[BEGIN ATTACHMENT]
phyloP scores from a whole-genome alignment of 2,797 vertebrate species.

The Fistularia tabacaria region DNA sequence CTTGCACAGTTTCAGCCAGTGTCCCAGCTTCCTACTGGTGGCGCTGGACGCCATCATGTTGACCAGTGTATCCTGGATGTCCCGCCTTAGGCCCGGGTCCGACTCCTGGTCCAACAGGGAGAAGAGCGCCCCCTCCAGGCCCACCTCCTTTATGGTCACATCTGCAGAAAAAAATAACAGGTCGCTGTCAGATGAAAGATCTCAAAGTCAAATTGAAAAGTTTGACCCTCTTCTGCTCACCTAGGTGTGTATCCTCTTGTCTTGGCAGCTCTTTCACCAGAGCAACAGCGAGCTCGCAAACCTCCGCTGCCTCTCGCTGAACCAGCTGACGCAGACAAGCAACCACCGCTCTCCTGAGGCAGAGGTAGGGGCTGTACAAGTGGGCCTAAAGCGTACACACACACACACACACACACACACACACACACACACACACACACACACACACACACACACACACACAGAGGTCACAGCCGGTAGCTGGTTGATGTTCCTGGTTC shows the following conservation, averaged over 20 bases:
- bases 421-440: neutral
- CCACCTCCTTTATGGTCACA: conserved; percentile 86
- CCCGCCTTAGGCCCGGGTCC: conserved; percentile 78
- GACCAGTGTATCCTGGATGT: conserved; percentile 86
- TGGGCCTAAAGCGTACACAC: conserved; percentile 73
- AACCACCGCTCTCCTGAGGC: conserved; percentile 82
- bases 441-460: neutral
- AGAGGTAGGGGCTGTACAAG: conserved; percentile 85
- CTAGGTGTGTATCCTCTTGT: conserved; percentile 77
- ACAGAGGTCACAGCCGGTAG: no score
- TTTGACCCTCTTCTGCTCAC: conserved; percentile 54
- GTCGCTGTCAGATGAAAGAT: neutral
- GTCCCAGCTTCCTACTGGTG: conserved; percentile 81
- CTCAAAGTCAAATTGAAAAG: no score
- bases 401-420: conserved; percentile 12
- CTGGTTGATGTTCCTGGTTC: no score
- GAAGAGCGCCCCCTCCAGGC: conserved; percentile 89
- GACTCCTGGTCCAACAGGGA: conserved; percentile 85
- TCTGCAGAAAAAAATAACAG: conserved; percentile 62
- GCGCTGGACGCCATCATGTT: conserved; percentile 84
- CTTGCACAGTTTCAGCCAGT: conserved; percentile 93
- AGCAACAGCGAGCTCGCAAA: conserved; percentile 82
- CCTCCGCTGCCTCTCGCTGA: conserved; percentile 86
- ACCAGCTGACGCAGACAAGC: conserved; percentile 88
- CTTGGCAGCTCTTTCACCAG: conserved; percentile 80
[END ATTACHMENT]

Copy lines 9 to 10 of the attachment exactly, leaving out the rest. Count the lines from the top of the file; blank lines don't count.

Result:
- bases 441-460: neutral
- AGAGGTAGGGGCTGTACAAG: conserved; percentile 85